What does the retreat of public research mean for welfare and innovation?

This article was written by Professor Daniele Archibugi and Dr  Andrea Filippetti, from Birkbeck’s Centre for Innovation Management Research

research-and-developmentAn increasing proportion of knowledge is generated in the private sector, rather than in public research institutions like universities.  For many, this is cause for concern; public research and private research differ economically in terms of public access, potential for future technological innovations and in the criteria of resource allocation. Does it matter whether research is conducted by  private business rather than in universities or government research centres? And will the retreat of public research have negative effects on welfare and innovation?

These are just two of the questions we considered in our recent research . While science and innovation policy in the last decades has focused on exploring the relevance of the interconnections between public and business players in enhancing knowledge-based societies, we argue that a major trend has been ignored: both the quota of public Research and Development (R&D) and its share over the total R&D investment has shrunk in most OECD countries.

The shift from public R&D to business R&D

The evidence for a shift in R&D is reflected in the most visible and measurable component of knowledge creation –  the resources allocated to R&D. In most OECD countries a significant shift in the effort to finance public R&D has occurred: as shown in the tables below, from 1981 to 2013 the share of public-financed R&D to GDP has been reduced from 0.82 per cent to 0.67 per cent. By contrast, the industry-financed R&D has increased from 0.96 per cent of GDP in 1981 to 1.44 per cent in 2013.

Gross R&D (GERD) expenditure as a percentage of GDP by source of funds (G-7 countries plus South Korea and OECD average), rate of change 1981-2013

Industry-financed GERD as a percentage of GDP Government-financed GERD as a percentage of GDP
rate of change 1981-2013 rate of change 1981-2013
Canada 53.06% -6.56%
France 63.16% -21.21%
Germany 38.81% -13.27%
Italy 33.33% 38.46%
Japan 85.82% 15.38%
South Korea* 86.90% 126.19%
United Kingdom -19.15% -59.26%
United States 48.21% -29.63%
OECD – Total 50.00% -18.29%

Source: OECD Main Science and Technology Indicators (MSTI).

*  Data for South Korea refer to 1995 instead of 1981.


Table 2 – Percentage of Gross R&D (GERD) expenditure by source of funds (G-7 countries plus South Korea countries and OECD average)


Percentage of GERD financed by industry Percentage of GERD financed by government
year 1981 2013 rate of change 1981 2013 rate of change
Canada 40.77 46.45 13.93% 50.61 34.86 -31.12%
France 40.92 55.38 35.34% 53.4 34.97 -34.51%
Germany 56.85 65.21 14.71% 41.79 29.78 -28.74%
Italy 50.08 44.29 -11.56% 47.21 42.55 -9.87%
Japan 67.71 75.48 11.48% 24.91 17.30 -30.55%
South Korea* 76.26 75.68 -0.76% 19.04 22.83 19.91%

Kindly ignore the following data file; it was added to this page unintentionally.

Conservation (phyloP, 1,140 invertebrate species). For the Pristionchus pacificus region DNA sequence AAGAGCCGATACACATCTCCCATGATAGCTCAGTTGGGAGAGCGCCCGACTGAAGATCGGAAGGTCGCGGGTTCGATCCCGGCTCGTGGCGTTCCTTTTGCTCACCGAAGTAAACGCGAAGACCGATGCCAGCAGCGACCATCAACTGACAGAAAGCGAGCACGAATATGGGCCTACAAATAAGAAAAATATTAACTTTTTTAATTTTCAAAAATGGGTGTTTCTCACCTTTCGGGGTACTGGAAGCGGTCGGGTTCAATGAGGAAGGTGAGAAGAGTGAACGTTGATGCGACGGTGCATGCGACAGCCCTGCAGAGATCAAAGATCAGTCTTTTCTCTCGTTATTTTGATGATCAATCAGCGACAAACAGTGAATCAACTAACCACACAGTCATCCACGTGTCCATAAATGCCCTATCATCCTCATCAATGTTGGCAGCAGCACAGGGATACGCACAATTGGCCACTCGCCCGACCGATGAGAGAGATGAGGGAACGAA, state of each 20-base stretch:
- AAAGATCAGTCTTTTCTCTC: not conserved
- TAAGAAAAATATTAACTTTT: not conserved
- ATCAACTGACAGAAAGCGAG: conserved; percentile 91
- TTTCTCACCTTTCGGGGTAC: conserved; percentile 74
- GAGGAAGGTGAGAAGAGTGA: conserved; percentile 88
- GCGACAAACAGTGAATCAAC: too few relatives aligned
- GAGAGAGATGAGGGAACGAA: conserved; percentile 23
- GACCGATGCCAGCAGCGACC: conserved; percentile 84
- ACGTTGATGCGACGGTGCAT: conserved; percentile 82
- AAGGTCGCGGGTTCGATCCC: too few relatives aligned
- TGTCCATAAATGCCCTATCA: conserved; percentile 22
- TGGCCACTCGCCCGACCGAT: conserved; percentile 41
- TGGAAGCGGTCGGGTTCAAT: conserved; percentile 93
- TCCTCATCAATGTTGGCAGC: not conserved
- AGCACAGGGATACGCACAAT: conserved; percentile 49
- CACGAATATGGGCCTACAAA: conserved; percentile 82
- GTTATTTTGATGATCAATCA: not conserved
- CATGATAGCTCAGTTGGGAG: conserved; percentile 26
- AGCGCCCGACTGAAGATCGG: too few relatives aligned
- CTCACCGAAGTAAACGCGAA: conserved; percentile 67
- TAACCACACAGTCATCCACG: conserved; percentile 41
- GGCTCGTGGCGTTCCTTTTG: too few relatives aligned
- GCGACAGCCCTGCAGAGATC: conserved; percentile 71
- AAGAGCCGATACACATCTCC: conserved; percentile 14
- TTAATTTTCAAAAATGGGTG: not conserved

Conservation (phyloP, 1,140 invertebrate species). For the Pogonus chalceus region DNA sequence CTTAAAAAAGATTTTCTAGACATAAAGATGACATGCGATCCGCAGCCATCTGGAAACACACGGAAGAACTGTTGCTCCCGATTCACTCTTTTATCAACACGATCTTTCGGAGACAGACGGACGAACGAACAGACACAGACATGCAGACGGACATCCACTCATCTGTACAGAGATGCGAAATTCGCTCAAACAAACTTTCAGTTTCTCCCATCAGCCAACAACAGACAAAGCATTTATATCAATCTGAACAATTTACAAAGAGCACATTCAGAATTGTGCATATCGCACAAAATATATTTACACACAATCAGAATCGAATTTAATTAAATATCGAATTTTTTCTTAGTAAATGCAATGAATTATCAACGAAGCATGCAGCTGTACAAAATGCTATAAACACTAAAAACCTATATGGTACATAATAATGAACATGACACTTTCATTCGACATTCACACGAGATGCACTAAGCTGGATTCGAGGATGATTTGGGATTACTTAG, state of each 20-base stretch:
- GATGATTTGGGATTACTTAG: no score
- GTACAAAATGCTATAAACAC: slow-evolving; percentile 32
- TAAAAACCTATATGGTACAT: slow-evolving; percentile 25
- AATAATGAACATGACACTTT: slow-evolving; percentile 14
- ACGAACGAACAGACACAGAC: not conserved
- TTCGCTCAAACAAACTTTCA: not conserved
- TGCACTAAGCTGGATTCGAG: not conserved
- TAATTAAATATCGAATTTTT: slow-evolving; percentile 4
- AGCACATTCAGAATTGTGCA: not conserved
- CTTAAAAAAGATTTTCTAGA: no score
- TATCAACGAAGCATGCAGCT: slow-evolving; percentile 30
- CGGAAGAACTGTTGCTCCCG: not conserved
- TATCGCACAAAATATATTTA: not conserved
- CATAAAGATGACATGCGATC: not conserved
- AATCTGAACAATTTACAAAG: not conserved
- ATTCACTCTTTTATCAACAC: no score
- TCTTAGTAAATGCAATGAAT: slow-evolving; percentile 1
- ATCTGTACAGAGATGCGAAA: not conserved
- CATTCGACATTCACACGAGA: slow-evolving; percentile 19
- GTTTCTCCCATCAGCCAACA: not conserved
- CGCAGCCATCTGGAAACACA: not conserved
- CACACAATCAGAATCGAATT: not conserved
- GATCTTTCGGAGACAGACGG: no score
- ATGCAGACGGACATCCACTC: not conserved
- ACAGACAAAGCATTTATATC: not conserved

United Kingdom 42.05 46.55 (70)** 10.70% 48.1 26.99 -43.89%
United States 49.41 60.85 23.15% 47.8 27.75 -41.95%
OECD – Total 51.64 60.76 17.66% 44.19 28.28 -36.00%

Source: OECD Main Science and Technology Indicators (MSTI). Data for South Korea refer to 1995 instead of 1981; the sum of the shares does not add up to 100% since there are other minor sources that are not considered, namely “other national sources” and “abroad”.

* Data for South Korea refer to 1995 instead of 1981.

** In the UK a significant higher proportion of R&D funding comes from overseas. When this is taken into account the share of private-funded R&D stands at 70% (Economic Insight, 2015, p. 7)


This data also indicates significant differences across countries. Japan and South Korea exhibit a virtuous trend where both  business and  government have increased their R&D expenditure; in South Korea, particularly, government expenditure increase has been spectacular. In the US, the UK, Canada, France and Germany, by contrast, we see simultaneously the growth of industry-financed R&D and  the decline of government-financed R&D.

Beyond the knowledge-as-a-public-good view

The current privatisation of research activity and knowledge (which is often praised) can have major consequences on innovation and, ultimately, on long-term economic growth and social welfare. But why is the threat to knowledge largely ignored or under-estimated?  We believe that it is due to an unclear understanding of the economic characteristics of knowledge. Historically, knowledge has been considered to be a public good; Nobel Prize winner in Economics, Kenneth Arrow, is cited arguing that knowledge is costly to produce but could be disseminated as information at zero or very low costs. While this view recurs frequently in literature, and is repeated by another authoritative Nobel Prize winner, Joseph Stiglitz, a great body of research has demonstrated that knowledge has both public and private components.

Public-generated knowledge and private-generated knowledge have different economic characteristics, which will shape future knowledge-creation and innovation. The way in which knowledge production is funded – public or business – matters for subsequent application for innovation, particularly in:

  1. Resources allocation
  2. Excludability in consumption
  3. Excludability in production
  Private-generated knowledge Public-generated knowledge


Resources allocated through market mechanism.

The main purpose is to contribute to profits though knowledge-based products, services and processes.

Resources allocated through political process.

The main purpose is to contribute to the advancement of knowledge and social welfare.

B. Excludability in consumption pursued through active strategies such as industrial secrecy and proprietary forms of intellectual property. Non-excludability in consumption implemented through technology transfer policies and full disclosure (e.g. open science and non-proprietary forms of intellectual property).